Haskell has deep roots in the world of mathematics, and it is easy to see how it can be used to define simple mathematical functions. However, real-world problems have very little in common with simple mathematical functions.

Or do they?

Consider a program that needs to find the 10 most-used words in a document. Assume for the time being that the document is available as a string value. (Reading a file from disk or standard input would require using the I/O monad, which will be discussed in the next article in this series.)

Fortunately, there are a variety of pre-defined functions in the Prelude that can make this job simple. The first step is to convert a document into a list of words. This is precisely the operation performed by the words function in the Prelude:

top10 doc = ....
  where
    listOfWords = words doc
    ...

Next, the list of words needs to be normalized so that variations in capitalization don't sway the results. One way to do this is to convert every word to lowercase. However, there is no lowercase that converts every uppercase character in a string to its lowercase equivalent. But there is a toLower function in the Data.Char library that will lowercase one character. Using map we can apply this transformation to each character in a string:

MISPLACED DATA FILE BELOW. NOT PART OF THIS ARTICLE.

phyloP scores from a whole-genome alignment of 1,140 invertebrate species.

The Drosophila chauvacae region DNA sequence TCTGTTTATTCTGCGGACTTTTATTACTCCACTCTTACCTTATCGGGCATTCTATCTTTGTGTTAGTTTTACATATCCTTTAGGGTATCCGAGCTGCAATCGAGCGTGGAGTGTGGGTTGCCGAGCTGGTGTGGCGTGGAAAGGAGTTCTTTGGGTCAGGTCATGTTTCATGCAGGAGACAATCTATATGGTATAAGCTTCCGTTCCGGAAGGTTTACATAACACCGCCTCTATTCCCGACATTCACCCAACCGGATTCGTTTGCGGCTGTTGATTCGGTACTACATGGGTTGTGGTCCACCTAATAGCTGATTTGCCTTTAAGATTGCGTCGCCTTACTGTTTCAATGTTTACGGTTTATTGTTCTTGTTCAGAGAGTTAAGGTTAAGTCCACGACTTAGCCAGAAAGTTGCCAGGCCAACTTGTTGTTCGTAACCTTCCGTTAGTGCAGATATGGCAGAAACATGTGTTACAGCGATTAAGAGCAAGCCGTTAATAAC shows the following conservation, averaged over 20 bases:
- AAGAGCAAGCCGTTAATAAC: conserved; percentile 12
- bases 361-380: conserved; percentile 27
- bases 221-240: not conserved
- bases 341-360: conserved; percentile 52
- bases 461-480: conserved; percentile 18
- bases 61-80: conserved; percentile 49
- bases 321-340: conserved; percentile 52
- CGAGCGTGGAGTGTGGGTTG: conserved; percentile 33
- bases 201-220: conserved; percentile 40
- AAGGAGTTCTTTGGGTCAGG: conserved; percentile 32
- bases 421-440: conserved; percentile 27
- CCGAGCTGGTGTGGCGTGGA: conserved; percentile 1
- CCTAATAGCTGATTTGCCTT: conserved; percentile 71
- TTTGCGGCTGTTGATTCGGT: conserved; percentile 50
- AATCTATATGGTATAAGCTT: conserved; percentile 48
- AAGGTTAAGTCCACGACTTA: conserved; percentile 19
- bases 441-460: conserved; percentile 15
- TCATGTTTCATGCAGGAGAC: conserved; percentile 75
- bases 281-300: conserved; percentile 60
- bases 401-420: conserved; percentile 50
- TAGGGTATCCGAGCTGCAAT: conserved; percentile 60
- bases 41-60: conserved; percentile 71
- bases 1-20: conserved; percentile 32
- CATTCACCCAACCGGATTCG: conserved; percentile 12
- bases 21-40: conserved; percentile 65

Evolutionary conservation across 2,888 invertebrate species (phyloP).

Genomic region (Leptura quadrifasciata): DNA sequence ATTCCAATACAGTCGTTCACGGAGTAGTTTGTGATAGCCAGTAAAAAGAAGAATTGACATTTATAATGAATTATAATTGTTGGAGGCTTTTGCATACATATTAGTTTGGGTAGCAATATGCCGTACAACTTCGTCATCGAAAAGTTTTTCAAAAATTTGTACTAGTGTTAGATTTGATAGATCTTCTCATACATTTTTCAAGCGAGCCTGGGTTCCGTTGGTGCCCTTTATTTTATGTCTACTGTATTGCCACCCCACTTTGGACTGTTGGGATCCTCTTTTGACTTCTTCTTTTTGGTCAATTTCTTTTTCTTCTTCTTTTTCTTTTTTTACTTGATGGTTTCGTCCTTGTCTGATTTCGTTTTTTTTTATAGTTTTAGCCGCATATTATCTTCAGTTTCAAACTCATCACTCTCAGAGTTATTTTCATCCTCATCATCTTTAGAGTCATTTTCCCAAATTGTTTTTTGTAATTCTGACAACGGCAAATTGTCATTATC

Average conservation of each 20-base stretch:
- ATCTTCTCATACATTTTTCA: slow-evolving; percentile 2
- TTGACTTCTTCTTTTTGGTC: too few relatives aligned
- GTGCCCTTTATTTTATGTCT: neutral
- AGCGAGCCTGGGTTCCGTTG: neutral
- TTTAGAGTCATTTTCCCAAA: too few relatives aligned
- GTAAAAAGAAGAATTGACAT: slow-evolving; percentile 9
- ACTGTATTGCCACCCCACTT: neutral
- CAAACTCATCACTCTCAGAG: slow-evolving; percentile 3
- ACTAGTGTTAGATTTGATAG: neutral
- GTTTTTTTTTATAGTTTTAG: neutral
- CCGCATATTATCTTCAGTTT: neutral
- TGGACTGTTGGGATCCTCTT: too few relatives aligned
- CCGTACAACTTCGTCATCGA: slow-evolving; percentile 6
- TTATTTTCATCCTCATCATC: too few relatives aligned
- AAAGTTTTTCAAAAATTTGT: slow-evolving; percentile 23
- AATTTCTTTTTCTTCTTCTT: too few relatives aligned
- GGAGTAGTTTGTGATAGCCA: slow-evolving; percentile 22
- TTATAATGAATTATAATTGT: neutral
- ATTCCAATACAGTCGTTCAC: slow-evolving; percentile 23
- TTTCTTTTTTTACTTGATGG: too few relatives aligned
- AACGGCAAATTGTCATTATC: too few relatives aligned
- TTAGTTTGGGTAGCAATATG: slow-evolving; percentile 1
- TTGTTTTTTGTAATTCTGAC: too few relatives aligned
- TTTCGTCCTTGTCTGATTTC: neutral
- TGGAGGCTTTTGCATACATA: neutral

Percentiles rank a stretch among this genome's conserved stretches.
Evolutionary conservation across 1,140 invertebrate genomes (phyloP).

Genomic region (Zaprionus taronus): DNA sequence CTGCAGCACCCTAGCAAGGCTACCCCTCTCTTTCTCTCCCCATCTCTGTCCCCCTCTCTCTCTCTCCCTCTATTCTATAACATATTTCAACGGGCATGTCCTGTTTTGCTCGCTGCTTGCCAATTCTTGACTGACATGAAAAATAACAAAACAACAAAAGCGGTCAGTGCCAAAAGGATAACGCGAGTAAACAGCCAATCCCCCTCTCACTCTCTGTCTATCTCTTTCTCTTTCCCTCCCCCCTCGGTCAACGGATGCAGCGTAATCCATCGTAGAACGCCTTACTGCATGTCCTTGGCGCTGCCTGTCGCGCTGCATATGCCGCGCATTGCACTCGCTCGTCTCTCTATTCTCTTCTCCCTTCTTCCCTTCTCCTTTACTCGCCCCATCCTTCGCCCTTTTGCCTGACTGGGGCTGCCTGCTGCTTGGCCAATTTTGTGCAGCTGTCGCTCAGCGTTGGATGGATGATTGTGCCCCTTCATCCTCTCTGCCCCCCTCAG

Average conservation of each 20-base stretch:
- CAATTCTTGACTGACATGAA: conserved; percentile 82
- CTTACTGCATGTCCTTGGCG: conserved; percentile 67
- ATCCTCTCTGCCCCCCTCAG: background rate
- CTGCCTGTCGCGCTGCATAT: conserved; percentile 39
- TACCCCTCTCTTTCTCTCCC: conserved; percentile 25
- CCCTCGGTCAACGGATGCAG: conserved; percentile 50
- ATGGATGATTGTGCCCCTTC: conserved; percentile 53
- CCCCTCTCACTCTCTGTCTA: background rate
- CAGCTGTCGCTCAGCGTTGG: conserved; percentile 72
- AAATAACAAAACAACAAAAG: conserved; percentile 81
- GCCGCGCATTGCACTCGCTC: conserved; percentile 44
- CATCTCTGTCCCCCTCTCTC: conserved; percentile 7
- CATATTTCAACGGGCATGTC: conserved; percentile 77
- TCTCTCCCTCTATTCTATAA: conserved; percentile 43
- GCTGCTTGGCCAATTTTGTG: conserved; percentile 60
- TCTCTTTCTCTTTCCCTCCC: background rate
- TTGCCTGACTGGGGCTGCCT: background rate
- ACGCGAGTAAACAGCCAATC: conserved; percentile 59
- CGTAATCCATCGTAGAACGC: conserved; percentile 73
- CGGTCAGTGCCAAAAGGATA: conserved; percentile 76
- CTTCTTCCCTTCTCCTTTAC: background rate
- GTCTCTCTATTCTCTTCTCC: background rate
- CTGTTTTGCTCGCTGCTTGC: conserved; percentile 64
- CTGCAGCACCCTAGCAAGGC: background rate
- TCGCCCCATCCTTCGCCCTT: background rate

import Data.Char

lowercase str = map toLower str

Or, more consisely:

import Data.Char

lowercase = map toLower

The Haskell compiler can infer that lowercase must take a string (a list of characters) as an argument, because it knows that map takes two arguments (a function and a list), and toLower converts one character into another. Because map toLower needs one argument, lowercase must need the same argument.

Updating the definition of top10 is easy. Instead of splitting the document into a list of words, we can split the lowercased version of the document into a list of lowercased words:

import Data.Char

lowercase = map toLower

top10 doc = ....
  where
    listOfWords = words (lowercase doc)
    ...

Next, the words need to be sorted and grouped. These operations can be performed by the sort and group functions in the Data.List library. The sort function does what you would expect. The group function takes a list of values and returns a list of nested lists, where each nested list contains adjoining equal values. For example:

$ ghci
Prelude> :module + Data.List
Prelude Data.List> group [1,3,3,1]
[[1],[3,3],[1]]
Prelude Data.List> group (sort [1,3,3,1])
[[1,1],[3,3]]

Adding this feature to top10 is straightforward:

import Data.List

top10 doc = ....
  where
    listOfWords = words (lowercase doc)
    wordGroups  = group (sort listOfWords)
    ...